NYC 3The work was done after a 2015 inspection found that the platform had decayed to a point where a privately-owned space below was threatened.

The work was paid for from the state’s transportation budget and involved replacing the concrete deck of the 560-foot long platform.

Workers also removed rust from steel columns, installed a new lightweight roof and painted the columns and back wall.

The NYC passenger station and freight platform were in 2009 placed on the National Register of Historic Places.

Fort Wayne RR Celebration Set for Early February

January 5, 2015

The Three Rivers Railroad Heritage Council of Fort Wayne, Ind., will present its Railroad Celebration 2015 on Feb. 7 and 8 at the former Pennsylvania Railroad station in that city.

The event, which will focus on the history of the New York Central Railroad as well as other rail lines in the tri-state region, will feature historic maps, photographs, memorabilia and model railroads. This is not a buy and swap show.

The restored Pennsy station is located at 221 West Baker Street in Fort Wayne. The station served Amtrak’s Broadway Limited and Capitol Limited until November 1990.

Hours for the event are 10 a.m. to 5 p.m. Attendees are asked to make a $5 donation with children under age 12 free.

For further information call 260-489-2392.

NY Model Railroad Shop to Rebuild Station

September 18, 2014

A New York State model railroad shop that had been housed in a former New York Central depot that was destroyed by fire last May plans to rebuild.

Stan Slade, the owner of the Despatch Junction store in East Rochester, plans to model his new store after an 1880s Victorian-style station that served Chelsea, Mich. The Michigan station was located on the former Michigan Central, which became part of the NYC system.

“I’m doing it because I want to, not because I have to – I should be retired on an island somewhere,” Slade said. “I had so many letters and things from people saying I should get back into it.”

Slade plans to rebuild the store on the same site. The local zoning board will not require a variance if he rebuilds within a year.

The Chelsea station, which Slade found in a book of photographs of old railroad stations, still stand. It was preserved by a community group after Amtrak ceased serving it in 1981.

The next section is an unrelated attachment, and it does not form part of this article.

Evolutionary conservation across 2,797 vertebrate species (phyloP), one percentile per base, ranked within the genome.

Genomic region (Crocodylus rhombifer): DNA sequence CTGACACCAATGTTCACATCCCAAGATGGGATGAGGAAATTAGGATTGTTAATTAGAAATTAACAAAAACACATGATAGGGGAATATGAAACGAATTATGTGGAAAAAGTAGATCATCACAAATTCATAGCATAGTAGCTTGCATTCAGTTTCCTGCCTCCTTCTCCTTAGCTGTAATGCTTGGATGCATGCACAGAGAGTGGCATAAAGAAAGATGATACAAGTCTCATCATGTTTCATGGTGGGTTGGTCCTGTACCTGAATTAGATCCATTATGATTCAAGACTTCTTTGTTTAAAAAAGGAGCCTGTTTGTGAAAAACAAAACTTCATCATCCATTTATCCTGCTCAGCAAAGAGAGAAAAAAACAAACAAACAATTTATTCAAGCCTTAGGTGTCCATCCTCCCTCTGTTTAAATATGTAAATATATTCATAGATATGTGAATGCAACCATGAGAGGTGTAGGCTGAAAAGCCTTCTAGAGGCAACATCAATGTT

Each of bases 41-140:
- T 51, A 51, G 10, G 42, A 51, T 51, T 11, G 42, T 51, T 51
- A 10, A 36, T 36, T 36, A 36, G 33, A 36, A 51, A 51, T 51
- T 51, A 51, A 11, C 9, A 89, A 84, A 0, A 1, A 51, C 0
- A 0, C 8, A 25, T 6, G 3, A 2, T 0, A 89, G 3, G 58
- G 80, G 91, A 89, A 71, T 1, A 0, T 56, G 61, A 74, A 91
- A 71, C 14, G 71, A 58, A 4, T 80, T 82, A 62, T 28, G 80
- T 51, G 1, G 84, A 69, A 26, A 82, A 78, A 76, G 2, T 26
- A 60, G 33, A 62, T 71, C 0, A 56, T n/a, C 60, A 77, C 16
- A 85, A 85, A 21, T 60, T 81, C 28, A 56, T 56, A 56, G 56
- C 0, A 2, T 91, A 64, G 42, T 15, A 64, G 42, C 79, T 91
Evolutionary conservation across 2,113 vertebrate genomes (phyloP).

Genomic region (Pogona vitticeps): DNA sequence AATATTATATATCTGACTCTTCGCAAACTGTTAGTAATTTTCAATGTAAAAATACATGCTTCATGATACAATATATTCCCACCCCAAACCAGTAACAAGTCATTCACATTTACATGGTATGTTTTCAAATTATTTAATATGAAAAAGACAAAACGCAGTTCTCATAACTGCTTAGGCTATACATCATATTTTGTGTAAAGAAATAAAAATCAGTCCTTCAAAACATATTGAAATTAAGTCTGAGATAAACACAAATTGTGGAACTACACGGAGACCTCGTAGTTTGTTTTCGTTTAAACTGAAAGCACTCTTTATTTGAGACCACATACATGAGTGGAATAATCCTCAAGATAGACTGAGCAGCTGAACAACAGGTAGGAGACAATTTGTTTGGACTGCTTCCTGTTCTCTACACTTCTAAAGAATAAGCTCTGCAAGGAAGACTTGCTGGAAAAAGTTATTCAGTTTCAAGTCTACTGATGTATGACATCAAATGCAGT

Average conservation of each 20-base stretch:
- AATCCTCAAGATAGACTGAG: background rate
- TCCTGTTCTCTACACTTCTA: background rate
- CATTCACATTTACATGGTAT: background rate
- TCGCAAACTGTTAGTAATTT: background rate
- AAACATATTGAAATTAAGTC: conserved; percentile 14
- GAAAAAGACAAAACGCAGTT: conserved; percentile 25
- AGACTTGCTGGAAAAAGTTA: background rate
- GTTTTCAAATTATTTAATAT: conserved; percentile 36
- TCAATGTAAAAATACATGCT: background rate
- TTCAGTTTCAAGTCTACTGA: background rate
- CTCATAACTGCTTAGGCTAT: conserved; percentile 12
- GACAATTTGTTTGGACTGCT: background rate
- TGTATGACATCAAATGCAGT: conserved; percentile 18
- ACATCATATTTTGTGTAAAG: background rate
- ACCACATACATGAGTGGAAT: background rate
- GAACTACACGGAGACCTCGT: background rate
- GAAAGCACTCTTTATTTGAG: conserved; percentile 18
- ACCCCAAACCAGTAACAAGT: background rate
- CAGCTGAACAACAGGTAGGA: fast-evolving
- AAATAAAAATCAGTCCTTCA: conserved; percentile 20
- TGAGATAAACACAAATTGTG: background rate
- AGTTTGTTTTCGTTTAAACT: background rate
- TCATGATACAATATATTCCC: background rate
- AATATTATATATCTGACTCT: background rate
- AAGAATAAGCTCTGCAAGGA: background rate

BO Tower Interlocking Machine Shut Down

September 12, 2014


Operators are still lining signals and switches at BO Tower in Kalamzoo, Mich., but not for much longer.

This past Tuesday the 44-level Saxby & Farmer interlocking machine inside of the tower was taken out of service. The tower remains open 24 hours a day with operators using a control panel to authorize movements.

But in the not too distant future an Amtrak train director in Chicago will be handed the responsibility to control the junction of Amtrak’s Michigan Line (former Michigan Central) and the Grand Elk Railroad.

The Michigan Department of Transportation is acquired the former MC line east of Kalamazoo from Norfolk Southern. NS will eventually relinquish to Amtrak the dispatching of the route.

The Michigan Railroad Commission approved the now decommissioned interlocking by New York Central affiliate MC in January 1915

BO tower once controlled lines affiliated with the Grand Trunk Western, NYC and Pennsylvania, along with interurban Michigan Railway

The ex-MC was divided between Amtrak and Conrail in 1976. Conrail also acquired the ex-PRR line.

Norfolk Southern got the two Conrail routes in 1999 and sold the ex-PRR line to the Grand Elk in 2009. The ex-MC east of Kalamazoo was sold to the Michigan Department of Transportation in 2013 with NS retaining freight rights.

Amtrak and the state of Michigan are rebuilding the Kalamazoo-Dearborn corridor for 110 mph speeds, which includes major track upgrades along with a complete replacement of the signal system to modern hardware that provides positive train control.

The route is used by the Chicago-Detroit (Pontiac) Wolverine Service and the Chicago-Port Huron, Mich., Blue Water.



When Penn Central Carried the Mail

January 22, 2014


Do you remember the westbound afternoon Penn Central mail train on the ex-Pennsylvania Railroad mainline? It was well-known for having a mixture of PRR, New York Central, and PC E-units. Here it is in September of 1972 passing Fairhope Tower in Canton.  The lead unit is PC E-7A 4211. As for the grain, I’m sorry about that, but this was taken on Agfachrome film.

Photograph by Robert Farkas